Today, the sons of Abraham and the daughters of Sarah are fulfilling the dream of the ages—to be ‘masters of their own fate’ in ‘their own sovereign state.’ . . .
“Why does the United States stand so strongly, so firmly with the State of Israel? The answer is simple. We stand together because we share a common story—patriots determined ‘to be a free people in our land,’ pioneers who forged a nation, heroes who sacrificed to preserve our freedom, and immigrants from every corner of the world who renew constantly our diverse societies.
“We stand together because we are democracies. . . . [And] the United States of America stands with the State of Israel because it is in our fundamental national security interest to stand with Israel. . . .
“For the Jewish people, the journey to the promise of the State of Israel wound through countless generations. It involved centuries of suffering and exile, prejudice and pogroms, and even genocide. Through it all, the Jewish people sustained their unique identity and traditions, as well as a longing to return home. And while Jews achieved extraordinary success in many parts of the world, the dream of true freedom finally found its full expression in the Zionist idea—to be a free people in your homeland. That’s why I believe that Israel is rooted not just in history and tradition, but also in a simple and profound idea—the idea that people deserve to be free in a land of their own. . . .
“And Israel has achieved all this even as it’s overcome relentless threats to its security—through the courage of the Israel Defense Forces, and the citizenry that is so resilient in the face of terror. . . .
“When I think about Israel’s security, I think about five Israelis who boarded a bus in Bulgaria, who were blown up because of where they came from, robbed of the ability to live, and love, and raise families. That’s why every country that values justice should call Hezbollah what it truly is—a terrorist organization. Because the world cannot tolerate an organization that murders innocent civilians, stockpiles rockets to shoot at cities, and supports the massacre of men and women and children in Syria right now. . . .
“The Syrian people have the right to be freed from the grip of a dictator who would rather kill his own people than relinquish power. Assad must go so that Syria’s future can begin. Because true stability in Syria depends upon establishing a government that is responsible to its people—one that protects all communities within its borders, while making peace with countries beyond them. . . .
“When I consider Israel’s security, I also think about a people who have a living memory of the Holocaust, faced with the prospect of a nuclear-armed Iranian government that has called for Israel’s destruction. It’s no wonder Israelis view this as an existential threat. But this is not simply a challenge for Israel—it is a danger for the entire world, including the United States. A nuclear-armed Iran would raise the risk of nuclear terrorism. It would undermine the nonproliferation regime. It would spark an arms race in a volatile region. And it would embolden a government that has shown no respect for the rights of its own people or the responsibilities of nations. . . .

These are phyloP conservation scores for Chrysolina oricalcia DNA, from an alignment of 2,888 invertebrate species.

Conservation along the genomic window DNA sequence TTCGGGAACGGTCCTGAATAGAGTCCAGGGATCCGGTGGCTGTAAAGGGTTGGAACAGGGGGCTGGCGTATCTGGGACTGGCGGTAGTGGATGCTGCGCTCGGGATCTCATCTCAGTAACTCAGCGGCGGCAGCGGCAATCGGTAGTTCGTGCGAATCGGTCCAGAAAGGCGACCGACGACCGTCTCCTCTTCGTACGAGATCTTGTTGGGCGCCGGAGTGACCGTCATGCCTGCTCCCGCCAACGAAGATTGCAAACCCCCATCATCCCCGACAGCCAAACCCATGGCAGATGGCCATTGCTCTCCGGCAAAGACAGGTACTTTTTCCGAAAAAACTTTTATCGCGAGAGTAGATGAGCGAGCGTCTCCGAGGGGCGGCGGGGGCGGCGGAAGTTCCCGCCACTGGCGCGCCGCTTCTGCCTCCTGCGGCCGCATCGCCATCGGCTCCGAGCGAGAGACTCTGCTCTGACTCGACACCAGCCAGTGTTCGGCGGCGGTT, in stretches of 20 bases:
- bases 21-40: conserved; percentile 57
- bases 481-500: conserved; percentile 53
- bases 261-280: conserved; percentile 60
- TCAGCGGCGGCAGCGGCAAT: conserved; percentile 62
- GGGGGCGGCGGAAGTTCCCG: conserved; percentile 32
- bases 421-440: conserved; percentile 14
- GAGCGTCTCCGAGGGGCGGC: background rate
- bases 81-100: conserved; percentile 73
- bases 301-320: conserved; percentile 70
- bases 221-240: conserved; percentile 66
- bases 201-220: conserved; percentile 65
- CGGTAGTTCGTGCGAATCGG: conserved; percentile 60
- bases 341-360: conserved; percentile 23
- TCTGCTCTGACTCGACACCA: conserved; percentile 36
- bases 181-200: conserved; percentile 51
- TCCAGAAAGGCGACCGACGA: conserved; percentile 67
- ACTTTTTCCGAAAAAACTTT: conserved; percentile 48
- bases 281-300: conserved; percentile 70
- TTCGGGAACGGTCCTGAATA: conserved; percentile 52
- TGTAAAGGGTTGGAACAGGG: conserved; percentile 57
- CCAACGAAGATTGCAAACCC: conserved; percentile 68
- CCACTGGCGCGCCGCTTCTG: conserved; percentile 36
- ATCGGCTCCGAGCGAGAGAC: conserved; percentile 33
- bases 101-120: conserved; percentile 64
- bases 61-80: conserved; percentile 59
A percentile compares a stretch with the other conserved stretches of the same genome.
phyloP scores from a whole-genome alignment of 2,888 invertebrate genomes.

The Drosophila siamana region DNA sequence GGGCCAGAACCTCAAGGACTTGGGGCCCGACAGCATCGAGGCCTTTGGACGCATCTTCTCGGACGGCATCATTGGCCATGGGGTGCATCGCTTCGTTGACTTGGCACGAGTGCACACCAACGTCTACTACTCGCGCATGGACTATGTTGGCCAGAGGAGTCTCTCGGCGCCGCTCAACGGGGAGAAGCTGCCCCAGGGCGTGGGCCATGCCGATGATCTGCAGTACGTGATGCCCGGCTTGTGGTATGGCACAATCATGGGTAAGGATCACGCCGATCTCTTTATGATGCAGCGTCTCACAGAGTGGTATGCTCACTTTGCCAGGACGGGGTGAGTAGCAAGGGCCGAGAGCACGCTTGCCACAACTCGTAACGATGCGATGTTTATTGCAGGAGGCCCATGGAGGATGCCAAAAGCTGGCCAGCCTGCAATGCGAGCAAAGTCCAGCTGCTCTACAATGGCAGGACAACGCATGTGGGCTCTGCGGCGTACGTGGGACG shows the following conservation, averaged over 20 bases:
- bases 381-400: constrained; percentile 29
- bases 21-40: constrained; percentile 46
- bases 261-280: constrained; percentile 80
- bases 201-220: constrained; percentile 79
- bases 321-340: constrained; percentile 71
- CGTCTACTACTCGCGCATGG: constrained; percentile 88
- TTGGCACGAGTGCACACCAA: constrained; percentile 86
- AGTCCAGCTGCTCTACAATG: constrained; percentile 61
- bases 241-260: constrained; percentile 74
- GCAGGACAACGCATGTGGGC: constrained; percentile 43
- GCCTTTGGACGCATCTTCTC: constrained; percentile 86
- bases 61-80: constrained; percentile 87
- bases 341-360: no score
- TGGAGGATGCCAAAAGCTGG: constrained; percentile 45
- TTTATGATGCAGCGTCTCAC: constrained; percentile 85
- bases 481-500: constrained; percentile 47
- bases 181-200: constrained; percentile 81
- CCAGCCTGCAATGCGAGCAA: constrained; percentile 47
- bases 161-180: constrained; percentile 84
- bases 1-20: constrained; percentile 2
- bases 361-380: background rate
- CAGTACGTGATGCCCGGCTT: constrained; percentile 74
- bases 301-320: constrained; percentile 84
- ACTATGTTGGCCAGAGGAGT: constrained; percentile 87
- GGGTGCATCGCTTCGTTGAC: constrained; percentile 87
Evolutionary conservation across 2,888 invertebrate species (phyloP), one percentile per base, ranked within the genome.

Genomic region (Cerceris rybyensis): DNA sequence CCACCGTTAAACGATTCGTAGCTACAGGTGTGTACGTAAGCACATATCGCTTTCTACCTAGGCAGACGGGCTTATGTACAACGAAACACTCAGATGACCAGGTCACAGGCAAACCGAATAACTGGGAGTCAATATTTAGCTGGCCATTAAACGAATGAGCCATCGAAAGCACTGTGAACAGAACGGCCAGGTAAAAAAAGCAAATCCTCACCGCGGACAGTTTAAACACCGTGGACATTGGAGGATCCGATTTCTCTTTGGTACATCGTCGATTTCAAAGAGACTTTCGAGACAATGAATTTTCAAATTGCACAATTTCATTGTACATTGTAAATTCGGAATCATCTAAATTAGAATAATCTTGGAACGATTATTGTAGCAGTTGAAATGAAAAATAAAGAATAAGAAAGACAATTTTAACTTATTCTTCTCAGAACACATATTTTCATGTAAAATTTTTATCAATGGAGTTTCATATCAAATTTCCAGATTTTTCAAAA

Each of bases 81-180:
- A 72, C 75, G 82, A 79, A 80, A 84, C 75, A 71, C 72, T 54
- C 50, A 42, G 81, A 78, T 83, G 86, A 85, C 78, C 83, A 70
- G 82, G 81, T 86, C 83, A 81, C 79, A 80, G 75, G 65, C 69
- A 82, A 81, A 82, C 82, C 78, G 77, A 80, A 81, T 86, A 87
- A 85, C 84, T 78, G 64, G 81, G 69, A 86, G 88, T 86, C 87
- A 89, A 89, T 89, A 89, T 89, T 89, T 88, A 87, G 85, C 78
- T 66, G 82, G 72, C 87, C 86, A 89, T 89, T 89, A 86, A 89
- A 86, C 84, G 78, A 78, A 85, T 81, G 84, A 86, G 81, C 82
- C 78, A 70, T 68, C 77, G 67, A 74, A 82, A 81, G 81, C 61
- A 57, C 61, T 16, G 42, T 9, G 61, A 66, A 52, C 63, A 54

“Iran must know this time is not unlimited. . . . Iran must not get a nuclear weapon. This is not a danger that can be contained. . . . America will do what we must to prevent a nuclear-armed Iran. . . .
“Here, in this small strip of land that has been the center of so much of the world’s history, so much triumph and so much tragedy, Israelis have built something that few could have imagined 65 years ago. . . .
“After slavery and decades in the wilderness and with Moses gone, the future of the Israelites was in doubt. But with Joshua as their guide, they pushed on to victory. After the First Temple was destroyed, it seemed Jerusalem was lost. But with courage and resolve, the Second Temple -reestablished the Jewish presence. After centuries of persecution and pogroms, the Shoah aimed to eliminate the entire Jewish people. But the gates of the camps flew open, and there emerged the ultimate rebuke to hate and to ignorance—survivors would live and love again.
“When the moment of Israel’s independence was met by aggression on all sides, it was unclear whether this nation would survive. But with heroism and sacrifice, the State of Israel not only endured, but thrived. And during six days in June and Yom Kippur one October, it seemed as though all you had built might be lost. But when the guns fell silent it was clear—‘the nation of Israel lives.’ . . .